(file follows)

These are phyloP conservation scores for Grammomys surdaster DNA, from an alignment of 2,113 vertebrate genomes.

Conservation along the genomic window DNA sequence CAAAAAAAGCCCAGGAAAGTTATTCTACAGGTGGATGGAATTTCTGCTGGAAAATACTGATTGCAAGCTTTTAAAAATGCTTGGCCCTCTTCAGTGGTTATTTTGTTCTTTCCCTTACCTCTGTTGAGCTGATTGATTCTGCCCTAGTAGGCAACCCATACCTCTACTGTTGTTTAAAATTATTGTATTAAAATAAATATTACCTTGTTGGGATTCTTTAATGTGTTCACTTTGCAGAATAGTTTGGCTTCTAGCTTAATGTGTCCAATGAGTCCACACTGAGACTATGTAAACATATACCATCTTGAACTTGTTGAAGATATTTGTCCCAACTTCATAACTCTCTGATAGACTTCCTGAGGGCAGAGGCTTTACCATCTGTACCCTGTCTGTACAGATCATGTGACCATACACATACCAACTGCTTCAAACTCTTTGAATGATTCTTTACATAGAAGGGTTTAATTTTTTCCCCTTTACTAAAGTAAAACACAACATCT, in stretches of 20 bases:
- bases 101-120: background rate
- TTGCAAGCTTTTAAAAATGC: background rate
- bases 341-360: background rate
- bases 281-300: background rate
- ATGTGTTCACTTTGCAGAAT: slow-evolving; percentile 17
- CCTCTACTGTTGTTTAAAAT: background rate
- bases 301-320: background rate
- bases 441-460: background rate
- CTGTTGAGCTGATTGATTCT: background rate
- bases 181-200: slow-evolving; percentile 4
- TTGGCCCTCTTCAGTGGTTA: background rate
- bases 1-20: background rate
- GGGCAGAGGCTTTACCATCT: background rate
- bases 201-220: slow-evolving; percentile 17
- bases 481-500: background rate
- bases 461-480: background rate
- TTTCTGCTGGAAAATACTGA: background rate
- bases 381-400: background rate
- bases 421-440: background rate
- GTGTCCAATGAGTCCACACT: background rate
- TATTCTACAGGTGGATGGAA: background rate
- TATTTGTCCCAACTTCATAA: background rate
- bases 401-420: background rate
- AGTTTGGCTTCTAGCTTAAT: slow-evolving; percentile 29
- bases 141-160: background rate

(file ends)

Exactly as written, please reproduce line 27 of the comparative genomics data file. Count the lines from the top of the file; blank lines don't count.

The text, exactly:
- bases 141-160: background rate